Hawkfall. Did run 3 of week five a few days ago - a shock to find it was 20 minutes continual running when I plugged in my earphones

Had to have a quiet talk to myself! Well I did it, but the thing is, my 'running' is quite possibly slower than some people can walk - well fast walk anyway, it is so slow, though I do feel to be getting a little lighter on my feet. Hoping My speed will improve, but thought it would have happened by the end of week 5. Have I just to be patient or should I really, really push myself?

13 Replies

  • Be patient. I am a natural plodder and I probably always will be. My speed has increased since graduation. Right now for you it's all about teaching those muscles how to tone up into running muscles and that has nothing to do with speed. It's always best to work at your bodies own pace while you are learning. Injuries happen when you push it too far to soon. We might be plodders but our bodies are doing just as much exercise as the speedy Gonzales it's all relative to you.

  • Thank you for replying - I think I do feel that even barely jogging is a different feel to walking fast - will stick at it. One day I might just be a blur!

  • Hi. I've got my 20 min run coming up on Thursday (just done run 2 wk 5 today) so I'm kind of at the same place as you. Laura mentioned on the podcast today about speed for the first time, so I'm guessing that now is perhaps when we should be thinking about going a little bit faster, if we are able to. But, if we aren't, then a steady jog at your pace is probably hunky dory too! I imagine that increased pace will come with fitness. If you are feeling stronger then you may want to pick up the pace a bit. Pace seems to be such an individual thing from what i read on here.

    Well done for getting this far. 20 minutes is a long time to be running in my book!

  • Thankyou for your reply - it always feels good to know that others feel the same. Thing is, I didn't really think about speed until Laura said "If you feel you can't manage it, then slow your pace down" - it was then I realised that I couldn't really slow my pace down unless I walked!

  • You can *always* slow down. Two feet off the ground at the same time is running rather than walking.

  • I would say the programme builds up your stamina - as in your ability to keep going for more than a minute or two (which was the challenge back at the beginning).

    Once you get into the "long runs" in weeks 7, 8 and 9, it's tempting to run faster in the second and third runs of each week to see if you can beat your pb, but for most people the challenge is to keep running.

    So my advice is to keep it slow and steady for now. If you feel as though you have a LOT of spare energy at the end of something like W7R1, then aim to go slightly faster in the second half of your race (try to pass landmarks at about the same time as before in the first part of your route). There is plenty of time once you graduate to work on your speed.

  • Very kind of you to reply - have played sports all my life and been to the gym regularly over last six years, so am reasonably fit, and am not overweight - so guess I thought I would find it quite easy when I started running - but I am over 60, so suppose it will take me longer than say a 30 year old, to feel to be a runner!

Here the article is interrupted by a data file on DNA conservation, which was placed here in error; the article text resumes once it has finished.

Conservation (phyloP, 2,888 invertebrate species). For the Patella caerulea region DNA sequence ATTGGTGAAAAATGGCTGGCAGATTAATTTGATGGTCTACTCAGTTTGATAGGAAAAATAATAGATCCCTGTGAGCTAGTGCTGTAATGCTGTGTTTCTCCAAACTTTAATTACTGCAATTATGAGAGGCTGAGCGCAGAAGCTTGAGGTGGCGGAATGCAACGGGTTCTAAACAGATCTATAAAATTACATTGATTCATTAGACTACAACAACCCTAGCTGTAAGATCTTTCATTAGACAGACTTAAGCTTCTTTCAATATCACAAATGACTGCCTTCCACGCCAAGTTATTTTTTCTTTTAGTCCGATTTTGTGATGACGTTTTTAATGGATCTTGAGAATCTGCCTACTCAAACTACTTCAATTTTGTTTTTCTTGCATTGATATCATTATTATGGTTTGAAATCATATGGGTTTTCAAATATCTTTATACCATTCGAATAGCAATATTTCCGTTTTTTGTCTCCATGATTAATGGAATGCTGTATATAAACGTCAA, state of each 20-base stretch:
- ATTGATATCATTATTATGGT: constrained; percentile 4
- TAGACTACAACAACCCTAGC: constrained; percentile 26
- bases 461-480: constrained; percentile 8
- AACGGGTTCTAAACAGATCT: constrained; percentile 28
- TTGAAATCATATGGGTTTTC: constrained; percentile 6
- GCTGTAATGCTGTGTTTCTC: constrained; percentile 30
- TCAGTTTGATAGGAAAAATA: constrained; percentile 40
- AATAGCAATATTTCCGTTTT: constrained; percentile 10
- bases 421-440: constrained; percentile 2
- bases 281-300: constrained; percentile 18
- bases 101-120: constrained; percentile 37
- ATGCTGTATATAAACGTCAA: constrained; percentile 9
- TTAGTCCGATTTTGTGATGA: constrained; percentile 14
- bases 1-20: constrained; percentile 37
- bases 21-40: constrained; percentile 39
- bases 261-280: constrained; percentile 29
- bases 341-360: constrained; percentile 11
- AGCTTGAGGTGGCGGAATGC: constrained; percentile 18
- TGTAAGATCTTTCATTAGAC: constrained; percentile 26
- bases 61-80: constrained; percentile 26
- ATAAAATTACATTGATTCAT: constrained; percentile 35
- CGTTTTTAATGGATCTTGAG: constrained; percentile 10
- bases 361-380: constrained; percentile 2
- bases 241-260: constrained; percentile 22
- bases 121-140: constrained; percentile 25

• Hi Hawkfall, I am also a slow runner, and for most of the time on the programme walkers used to overtake me! I only realised I was starting to speed up when I graduated and ran the same circuit for the same time and noticed my end point was further round the circuit than before. Just keep doing the runs for the time and your improved fitness and speed increase will sneak up on you.

  • Thankyou currentbun - look forward to that moment!- thanks for replying

  • Take it steady. I'm still a plodder after graduating. My friend who used to be a runner but due to injuries now power-walks, walks faster than I run! Don't despair. It's about building stamina. If you try to go too fast too soon you will just get an injury.

  • So kind of you to reply - will listen to advice that you and all others have given - I am enjoying the fresh air and the achievement of just walking out the front door and doing it! - and exhilaration of running. Watching a good runner is like watching a race horse run - my aim is to run a reasonable distance with a good technique, no more than that. Thankyou

  • I wouldn't worry about speed at this stage. I plod along as well but from the final run of W5 (the dreaded 20 mins) I found that I was gradually lengthening my stride for the last minute or so and getting further around my route than before. So, it does look as though improved speed creeps up on you. All that concerns me at the moment is completing each session - anything more is a bonus. Good luck with your next runs. Best wishes.

  • Thankyou for replying - I'm pretty sure that my speed or distance isn't increasing, but I am sort of enjoying it and being in the open air, so I will carry on and be glad I can do what I do! I love to see a runner who can run easily and gracefully - that will be my aim!!!

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